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August 28, 2014

On Wednesday, August 20, the N.C. General Assembly adjourned sinť die to reconvene on Wednesday, January 14, 2015 at 9am for an organizational meeting. Members will be sworn in for the new two-year session, elect leadership in both chambers and adopt chamber rules. In the N.C. House, we will elect a Speaker, a Speaker Pro Temp and the House Principal Clerk. Regular committee meetings and daily sessions will begin on Wednesday, January 28th.

The 2105 NC House Leadership Question

Traditionally, House Republicans and Democrats meet within their separate caucuses to decide on their support for the leadership positions. With Republicans still in the majority, they will be meeting to nominate the next Speaker of the House. However, the Republican caucus ended the session with serious internal disagreements and they will lose some seats to Democrats in November, although not enough to lose the majority.

If Republicans remain split and canít agree on their next Speaker, their candidates will come courting Democrats. If Democrats can coalesce around one candidate and have 50 votes Ė depending on seats won in November - they can elect the next Republican Speaker with only 11 Republican votes. Even if Democrats return with the same 43 seats, they can elect the Speaker with only 18 Republican votes.

In addition to deciding which, if any, Republican to support for Speaker, Democrats will meet in caucus to elect their own leader, deputy leader, secretary and whips and discuss bills to file and positions to take on issues.

The newly elected Speaker will use the following two weeks to appoint committees and committee chairs. Members will start filing bills as soon as they are sworn; many rush to file HB1. When committees meet on January 28th, they will have a full agenda.

The Last Day in the 2013-14 Session

When 26 Democrats joined 28 Republicans to defeat HB1224, it had grown into an omnibus bill with provisions supported and opposed by almost every member of the House: local government sales and use tax and caps on these taxes and how they could be used, changes in revenue laws, a new economic development fund with too little accountability, unemployment insurance, a study of tax incentives for restoration of historic properties.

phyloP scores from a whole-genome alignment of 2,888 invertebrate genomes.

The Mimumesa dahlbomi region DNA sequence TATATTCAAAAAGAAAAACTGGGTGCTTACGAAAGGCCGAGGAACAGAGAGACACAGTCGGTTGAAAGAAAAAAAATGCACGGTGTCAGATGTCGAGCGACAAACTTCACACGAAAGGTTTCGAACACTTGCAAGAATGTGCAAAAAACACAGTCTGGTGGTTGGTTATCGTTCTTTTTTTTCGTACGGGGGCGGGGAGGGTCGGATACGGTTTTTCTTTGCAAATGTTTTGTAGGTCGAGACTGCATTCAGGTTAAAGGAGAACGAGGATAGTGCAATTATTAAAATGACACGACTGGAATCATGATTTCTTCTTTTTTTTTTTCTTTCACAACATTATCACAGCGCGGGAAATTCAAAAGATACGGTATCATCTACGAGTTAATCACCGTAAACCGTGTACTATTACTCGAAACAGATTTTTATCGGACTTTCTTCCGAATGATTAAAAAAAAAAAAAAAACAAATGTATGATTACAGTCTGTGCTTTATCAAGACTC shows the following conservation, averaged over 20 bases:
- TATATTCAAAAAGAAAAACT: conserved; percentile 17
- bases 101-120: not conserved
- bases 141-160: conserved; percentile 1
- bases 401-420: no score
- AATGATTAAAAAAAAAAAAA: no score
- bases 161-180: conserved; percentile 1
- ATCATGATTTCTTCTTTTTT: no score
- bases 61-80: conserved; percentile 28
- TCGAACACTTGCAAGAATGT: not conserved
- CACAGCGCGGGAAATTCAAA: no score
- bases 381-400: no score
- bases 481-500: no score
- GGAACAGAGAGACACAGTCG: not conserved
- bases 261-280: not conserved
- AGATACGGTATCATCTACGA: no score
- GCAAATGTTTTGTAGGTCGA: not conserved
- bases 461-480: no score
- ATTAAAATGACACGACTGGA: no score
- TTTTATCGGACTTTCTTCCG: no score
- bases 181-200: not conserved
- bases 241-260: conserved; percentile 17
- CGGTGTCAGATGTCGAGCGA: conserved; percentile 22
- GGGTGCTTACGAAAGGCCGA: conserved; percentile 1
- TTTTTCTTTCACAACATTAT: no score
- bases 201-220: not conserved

The original HB1224 was a straightforward authorization to give $79 million to an existing company to become more energy efficient and reduce emissions. The company is required to invest $200 million in private funds to improve the property and to maintain a workforce of at least 2,000 people. Most House members and the Governor supported that provision.

When HB1224 failed, the original project was brought back on the last day as a single-issue bill and passed.

Coal Ash

In addition, the House and Senate conference committee on the coal ash cleanup bill finally reached consensus and passed by a large majority Ė again on the last day of session. Itís true the coal ash bill is the first in the nation to deal with this issue in a comprehensive way and itís certainly better than no bill at all. But, it is not without significant flaws. It allows for a cap-in-place solution for all but four of the sites. Most of the remaining pools have been leaking pollutants into nearby waterways for some time, including heavy metals, Capping-in-place wonít stop the leaks and itís not clear the Commission that makes the decision is entirely independent. The bill also lets Duke Energy seek rate hikes to pay for the clean-up beginning in 2015 rather than at the end of 2016 as the House conferees preferred.

Left Undone

Local school superintendents have long had the authority to move funds between teachers and teacher assistants based on local needs. This year, Republicans restricted that ability. It didnít take long to realize this was a mistake and needed to be fixed. To put more pressure on members to pass the omnibus HB1224, House leaders tied the bills together. The teacher assistant fix wouldnít happen unless HB1224 passed as presented. When HB 1224 didnít pass, the restriction was left in place. If the Governor canít fix this problem administratively, he may call us back into session to reconsider it.

The Medicaid reform debate is on hold for the 2015 session. During the interim, House and Senate Republicans will continue to discuss whether to contact with commercial managed care or build on the CCNC network we have now.

If we donít expand Medicaid as called for in the Affordable Care Act, North Carolina could give up $51 billion in federal funding over the next 10 years. Those are tax dollars North Carolinians are paying to the federal government that are going to enhance the heath and the economies of other states.

As always, thank you for your support of my work in Raleigh as your representative. Please let me know of your position on issues, your suggestions for legislation and your requests for help.

Verla Insko

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Verla Insko, NC House · 300 N. Salisbury Street, Room 502 LOB · Raleigh, NC 27603-5925 ·
Phone (919) 733-7208 · Mobile (919) 618-9889 · E-mail verla.insko@gmail.com or verla.insko@ncleg.net